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Warp Speed March 25, 2012

Posted by peterxu422 in astrophysics, cosmos, Science, Technology.
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Even if you are not a card-carrying sci-fi fan, you may have at some point encountered the term warp speed and perhaps even contemplated about its realities. While inter-galatctic travel and teleportation are still a far reach technologically, theoretically, that is within the known laws of physics, they are not in violation with our understanding of nature.

Warp speed, if you are not familiar, is traveling through space much faster than the speed of light. According to Einstein’s theory of Special Relativity, the fundamental speed limit in the universe is the speed of light, 300 million meters per second. Sounds fast right? But let’s put that number in perspective. If you were to travel at the speed of light from Earth to the center of the Milky Way, it would take you 25,000 years to get there. Forget about going to another galaxy within a reasonable time period. Also from relativity, due to a phenomenon known as length contraction, we know that objects get contracted as they get faster and faster. If an object travels at the speed of light, it will ultimately become contracted and squeezed into nothingness. Not very convenient for space travel either.

But if the speed of light is the ultimate speed limit, how do we get around this problem? The potential solution lies in Einstein’s theory of General Relativity, which tells us how space is curved and can be warped. The one thing that can move faster than light is how fast space itself stretches. We know this because during the Big Bang, space expanded faster than the speed of light. Thus, to travel between two distant points in space, we can manipulate space itself to get to our destination.

The way to do this would be to expand the space behind you and compress it in front of you. The expansion of the space behind you gives the appearance of a push while the compressing space in front of you is dragging you forward. But realize that this does not violate Einstein’s postulate that nothing can travel faster than the speed of light. You yourself are not moving, but space is and it can move as fast as it wants.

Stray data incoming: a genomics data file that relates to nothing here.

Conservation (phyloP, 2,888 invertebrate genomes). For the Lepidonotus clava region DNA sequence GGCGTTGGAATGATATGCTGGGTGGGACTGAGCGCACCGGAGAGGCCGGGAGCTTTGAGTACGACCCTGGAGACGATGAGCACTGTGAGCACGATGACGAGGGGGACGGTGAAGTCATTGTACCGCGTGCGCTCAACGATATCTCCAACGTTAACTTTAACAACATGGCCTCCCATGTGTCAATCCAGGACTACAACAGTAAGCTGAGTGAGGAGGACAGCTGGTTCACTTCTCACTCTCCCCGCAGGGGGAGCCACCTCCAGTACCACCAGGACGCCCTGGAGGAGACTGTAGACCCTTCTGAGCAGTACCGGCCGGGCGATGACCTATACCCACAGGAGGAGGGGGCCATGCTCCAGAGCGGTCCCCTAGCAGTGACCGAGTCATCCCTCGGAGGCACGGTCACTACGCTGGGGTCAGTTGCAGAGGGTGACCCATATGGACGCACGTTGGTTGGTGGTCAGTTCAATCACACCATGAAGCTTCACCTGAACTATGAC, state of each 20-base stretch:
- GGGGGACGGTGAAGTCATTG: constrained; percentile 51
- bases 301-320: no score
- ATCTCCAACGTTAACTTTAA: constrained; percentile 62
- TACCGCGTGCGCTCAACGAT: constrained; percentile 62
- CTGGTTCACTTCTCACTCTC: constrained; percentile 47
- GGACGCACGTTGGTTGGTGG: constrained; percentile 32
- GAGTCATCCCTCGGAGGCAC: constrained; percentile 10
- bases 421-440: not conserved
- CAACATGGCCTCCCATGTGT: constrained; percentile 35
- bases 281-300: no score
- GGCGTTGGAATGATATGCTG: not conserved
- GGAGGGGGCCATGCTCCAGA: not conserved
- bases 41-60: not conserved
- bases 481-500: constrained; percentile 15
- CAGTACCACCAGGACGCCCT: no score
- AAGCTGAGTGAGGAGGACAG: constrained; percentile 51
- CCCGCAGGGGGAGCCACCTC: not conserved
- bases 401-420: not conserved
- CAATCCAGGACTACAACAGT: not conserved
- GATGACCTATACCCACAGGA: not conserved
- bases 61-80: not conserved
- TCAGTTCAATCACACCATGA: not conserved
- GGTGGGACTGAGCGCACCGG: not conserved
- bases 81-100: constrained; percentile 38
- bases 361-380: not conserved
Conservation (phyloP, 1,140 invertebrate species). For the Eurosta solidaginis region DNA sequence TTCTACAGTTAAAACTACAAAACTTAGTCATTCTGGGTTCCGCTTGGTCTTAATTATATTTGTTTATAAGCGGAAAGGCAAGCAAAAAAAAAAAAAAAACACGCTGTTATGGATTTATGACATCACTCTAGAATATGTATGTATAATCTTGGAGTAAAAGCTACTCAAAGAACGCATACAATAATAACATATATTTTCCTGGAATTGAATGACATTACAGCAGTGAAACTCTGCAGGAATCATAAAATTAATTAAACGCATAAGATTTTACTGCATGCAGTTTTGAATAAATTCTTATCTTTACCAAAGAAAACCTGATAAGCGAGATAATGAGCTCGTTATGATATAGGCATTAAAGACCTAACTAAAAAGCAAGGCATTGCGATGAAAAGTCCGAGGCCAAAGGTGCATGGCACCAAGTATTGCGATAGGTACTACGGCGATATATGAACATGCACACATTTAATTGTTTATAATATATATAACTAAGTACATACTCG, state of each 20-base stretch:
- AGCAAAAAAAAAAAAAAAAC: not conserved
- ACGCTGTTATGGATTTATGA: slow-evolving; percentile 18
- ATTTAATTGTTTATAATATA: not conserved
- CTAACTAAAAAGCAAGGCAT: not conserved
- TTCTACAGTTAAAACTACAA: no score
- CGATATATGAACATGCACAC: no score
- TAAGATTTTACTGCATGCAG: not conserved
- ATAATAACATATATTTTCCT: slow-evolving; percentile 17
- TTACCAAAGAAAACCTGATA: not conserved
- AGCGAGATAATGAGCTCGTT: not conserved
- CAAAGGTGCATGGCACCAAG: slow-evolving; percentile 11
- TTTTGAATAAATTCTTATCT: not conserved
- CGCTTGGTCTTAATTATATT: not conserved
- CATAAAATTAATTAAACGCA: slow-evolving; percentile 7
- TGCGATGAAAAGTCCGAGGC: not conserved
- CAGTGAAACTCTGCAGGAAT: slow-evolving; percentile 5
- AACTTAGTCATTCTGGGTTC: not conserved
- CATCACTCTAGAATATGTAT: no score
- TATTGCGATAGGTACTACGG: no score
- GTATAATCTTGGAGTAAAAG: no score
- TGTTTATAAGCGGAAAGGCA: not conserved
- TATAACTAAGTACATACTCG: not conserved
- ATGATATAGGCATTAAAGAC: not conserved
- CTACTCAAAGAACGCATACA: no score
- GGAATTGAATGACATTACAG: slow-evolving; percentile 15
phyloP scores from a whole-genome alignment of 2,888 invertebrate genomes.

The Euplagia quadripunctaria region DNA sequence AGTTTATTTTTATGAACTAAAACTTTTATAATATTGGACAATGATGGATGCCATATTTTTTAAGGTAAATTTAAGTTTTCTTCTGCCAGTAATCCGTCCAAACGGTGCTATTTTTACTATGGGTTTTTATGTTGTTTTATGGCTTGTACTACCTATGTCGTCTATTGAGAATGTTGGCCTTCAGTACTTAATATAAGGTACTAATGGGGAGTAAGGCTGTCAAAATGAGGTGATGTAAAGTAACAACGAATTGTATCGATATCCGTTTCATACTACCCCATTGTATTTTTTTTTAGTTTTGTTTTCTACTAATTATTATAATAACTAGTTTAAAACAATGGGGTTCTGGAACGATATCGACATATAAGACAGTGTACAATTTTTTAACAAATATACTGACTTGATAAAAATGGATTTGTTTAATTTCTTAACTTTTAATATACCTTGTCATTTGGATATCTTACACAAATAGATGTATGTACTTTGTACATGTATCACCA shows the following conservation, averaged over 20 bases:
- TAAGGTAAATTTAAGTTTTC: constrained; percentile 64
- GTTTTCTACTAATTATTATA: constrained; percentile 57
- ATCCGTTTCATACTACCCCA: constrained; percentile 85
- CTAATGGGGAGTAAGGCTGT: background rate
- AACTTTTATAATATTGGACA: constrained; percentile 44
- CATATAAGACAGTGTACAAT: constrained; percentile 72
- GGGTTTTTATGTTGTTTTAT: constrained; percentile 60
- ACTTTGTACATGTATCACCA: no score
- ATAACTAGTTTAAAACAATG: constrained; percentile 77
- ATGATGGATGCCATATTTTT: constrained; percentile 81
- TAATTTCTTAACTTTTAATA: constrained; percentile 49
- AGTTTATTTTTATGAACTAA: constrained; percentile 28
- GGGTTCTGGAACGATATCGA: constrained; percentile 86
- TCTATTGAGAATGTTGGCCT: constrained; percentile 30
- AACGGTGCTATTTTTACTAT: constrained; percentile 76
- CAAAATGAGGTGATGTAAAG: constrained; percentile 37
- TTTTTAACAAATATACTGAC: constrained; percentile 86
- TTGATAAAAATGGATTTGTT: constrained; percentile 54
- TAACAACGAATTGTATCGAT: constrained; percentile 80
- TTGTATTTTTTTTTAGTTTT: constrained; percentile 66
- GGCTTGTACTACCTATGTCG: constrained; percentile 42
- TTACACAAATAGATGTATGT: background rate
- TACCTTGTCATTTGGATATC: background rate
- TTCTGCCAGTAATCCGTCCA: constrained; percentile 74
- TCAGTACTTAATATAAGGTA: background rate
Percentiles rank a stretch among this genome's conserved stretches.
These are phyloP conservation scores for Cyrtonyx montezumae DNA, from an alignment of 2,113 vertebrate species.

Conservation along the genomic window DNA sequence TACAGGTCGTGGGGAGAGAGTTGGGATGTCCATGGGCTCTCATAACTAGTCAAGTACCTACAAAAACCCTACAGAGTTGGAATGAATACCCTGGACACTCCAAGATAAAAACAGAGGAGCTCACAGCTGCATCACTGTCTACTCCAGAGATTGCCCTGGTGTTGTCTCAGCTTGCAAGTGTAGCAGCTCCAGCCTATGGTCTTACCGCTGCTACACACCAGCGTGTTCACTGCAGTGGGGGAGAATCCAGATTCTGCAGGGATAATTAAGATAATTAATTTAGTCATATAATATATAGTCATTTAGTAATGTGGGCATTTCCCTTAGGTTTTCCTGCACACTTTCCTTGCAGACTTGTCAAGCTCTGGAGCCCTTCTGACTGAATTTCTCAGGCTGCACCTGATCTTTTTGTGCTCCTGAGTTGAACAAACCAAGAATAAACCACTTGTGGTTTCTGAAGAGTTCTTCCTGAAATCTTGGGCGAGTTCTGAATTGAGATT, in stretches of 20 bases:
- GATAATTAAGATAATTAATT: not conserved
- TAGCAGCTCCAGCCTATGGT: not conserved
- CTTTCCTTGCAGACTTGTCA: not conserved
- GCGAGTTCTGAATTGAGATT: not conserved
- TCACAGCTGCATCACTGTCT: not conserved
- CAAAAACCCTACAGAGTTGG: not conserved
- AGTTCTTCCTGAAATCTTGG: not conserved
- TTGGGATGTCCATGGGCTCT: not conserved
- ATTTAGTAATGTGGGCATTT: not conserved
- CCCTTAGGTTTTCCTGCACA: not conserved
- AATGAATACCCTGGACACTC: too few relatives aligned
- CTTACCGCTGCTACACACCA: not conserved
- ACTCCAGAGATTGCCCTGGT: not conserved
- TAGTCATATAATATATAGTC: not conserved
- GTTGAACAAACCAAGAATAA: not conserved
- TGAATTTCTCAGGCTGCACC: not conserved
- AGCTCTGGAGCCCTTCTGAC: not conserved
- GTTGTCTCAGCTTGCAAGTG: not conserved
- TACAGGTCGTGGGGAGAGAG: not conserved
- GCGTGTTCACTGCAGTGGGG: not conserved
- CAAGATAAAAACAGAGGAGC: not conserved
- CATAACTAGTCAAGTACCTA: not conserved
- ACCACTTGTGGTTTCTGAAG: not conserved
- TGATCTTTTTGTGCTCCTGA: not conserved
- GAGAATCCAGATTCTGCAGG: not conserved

The best way to imagine this is by taking a balloon, where the surface of the balloon represents space. Suppose you draw two dots A and B. You are at A but B is located very far away. Now imagine taking a cut-out spaceship and taping it to a ribbon that can wrap around the balloon so that the ribbon is tied around the balloon, but not bound to it. If you squeeze the portion of the balloon in front of the spaceship, “space” is being compressed. But you’ll also notice that point A got farther away from the spaceship and point B got closer. From your perspective, the spaceship did not actually move, space did.

How then do we actually go about warping space? Well, it’s not easy, and certainly requires technology beyond anything humanity possesses currently. But in theory, a way to accomplish this is by using a HUGE amount of energy, specifically negative energy. Negative energy has an opposite effect on things. For example, if something were about to collapse in on itself, negative energy would hold it outward. If something falls down, negative energy would make it float up. A combination of negative and positive energy pushing and pulling on the space around the spacecraft would give the desired warping effect of space. So a spaceship with warp drive capabilities would have on it an engine that could create something like a bubble of this negative and positive energy enveloping the vessel.

Also, as you may have seen in sci-fi flicks that when spaceships go into warp drive, the light from point sources in space begin to stretch and get all line-y. The reason it is rendered this way is because as the spaceship moves faster, it is catching up in speed to these light beams and so the crew on-board sees how the light actually looks in its beam form. But remember, the ship itself isn’t moving faster, the space around it is.

VIDEO: World Science Festival Warp Drive, Lawrence Krauss

Star Trek 2009 Warp

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